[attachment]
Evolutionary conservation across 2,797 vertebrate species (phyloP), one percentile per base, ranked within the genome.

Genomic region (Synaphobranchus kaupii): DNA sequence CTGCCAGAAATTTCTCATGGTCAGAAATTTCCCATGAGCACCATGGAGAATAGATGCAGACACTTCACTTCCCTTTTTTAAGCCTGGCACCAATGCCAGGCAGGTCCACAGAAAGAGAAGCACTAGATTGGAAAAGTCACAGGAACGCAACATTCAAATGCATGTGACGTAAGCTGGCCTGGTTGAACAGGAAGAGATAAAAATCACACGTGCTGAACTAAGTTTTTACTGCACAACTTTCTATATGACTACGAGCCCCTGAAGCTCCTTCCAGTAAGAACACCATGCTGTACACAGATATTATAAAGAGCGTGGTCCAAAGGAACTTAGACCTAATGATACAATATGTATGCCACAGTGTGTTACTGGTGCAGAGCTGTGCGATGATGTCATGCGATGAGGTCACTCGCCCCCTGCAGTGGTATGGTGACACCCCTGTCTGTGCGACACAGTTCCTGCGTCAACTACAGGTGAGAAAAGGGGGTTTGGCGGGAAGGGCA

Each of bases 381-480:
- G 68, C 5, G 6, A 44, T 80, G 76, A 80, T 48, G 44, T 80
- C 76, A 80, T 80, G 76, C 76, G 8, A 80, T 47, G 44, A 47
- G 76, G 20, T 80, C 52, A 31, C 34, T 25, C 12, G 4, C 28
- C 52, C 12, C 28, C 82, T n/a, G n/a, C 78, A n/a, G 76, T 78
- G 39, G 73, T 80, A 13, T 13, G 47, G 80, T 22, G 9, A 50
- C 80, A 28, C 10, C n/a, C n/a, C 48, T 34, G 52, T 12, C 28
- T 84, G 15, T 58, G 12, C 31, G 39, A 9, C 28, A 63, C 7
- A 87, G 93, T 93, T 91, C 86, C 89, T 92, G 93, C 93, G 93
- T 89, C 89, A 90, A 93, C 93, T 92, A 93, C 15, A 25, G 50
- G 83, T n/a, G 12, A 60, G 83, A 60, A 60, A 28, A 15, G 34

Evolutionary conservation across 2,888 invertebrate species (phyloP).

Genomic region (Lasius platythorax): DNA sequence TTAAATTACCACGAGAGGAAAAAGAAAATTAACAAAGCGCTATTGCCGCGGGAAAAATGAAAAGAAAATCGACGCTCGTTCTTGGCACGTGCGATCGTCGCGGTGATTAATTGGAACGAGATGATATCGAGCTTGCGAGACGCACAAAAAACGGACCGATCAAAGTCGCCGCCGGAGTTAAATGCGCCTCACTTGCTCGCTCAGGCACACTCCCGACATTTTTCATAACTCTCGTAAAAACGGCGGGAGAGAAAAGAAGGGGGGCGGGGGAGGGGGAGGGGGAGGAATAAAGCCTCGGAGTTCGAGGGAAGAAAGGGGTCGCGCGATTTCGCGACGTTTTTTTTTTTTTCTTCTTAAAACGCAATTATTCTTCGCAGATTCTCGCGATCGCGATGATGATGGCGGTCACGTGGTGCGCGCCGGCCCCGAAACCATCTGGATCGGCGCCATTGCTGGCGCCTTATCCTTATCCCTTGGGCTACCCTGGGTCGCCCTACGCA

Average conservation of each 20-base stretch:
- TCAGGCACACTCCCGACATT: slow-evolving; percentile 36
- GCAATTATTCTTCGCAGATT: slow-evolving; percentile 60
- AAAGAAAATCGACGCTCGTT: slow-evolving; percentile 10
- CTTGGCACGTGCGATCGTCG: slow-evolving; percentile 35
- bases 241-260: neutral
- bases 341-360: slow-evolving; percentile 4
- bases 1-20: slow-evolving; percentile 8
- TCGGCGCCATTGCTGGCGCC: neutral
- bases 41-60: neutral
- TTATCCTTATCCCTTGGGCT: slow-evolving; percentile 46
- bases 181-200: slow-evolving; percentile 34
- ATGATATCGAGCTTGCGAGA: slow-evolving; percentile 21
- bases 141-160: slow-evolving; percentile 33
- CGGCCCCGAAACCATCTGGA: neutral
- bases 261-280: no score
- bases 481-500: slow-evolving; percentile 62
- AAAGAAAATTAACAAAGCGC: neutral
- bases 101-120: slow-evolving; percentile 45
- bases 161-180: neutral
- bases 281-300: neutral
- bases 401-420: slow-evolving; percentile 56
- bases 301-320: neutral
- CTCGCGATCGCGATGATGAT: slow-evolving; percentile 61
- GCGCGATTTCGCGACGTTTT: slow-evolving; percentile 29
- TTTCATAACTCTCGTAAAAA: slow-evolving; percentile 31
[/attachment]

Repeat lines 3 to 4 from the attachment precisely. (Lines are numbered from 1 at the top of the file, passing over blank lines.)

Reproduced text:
Each of bases 381-480:
- G 68, C 5, G 6, A 44, T 80, G 76, A 80, T 48, G 44, T 80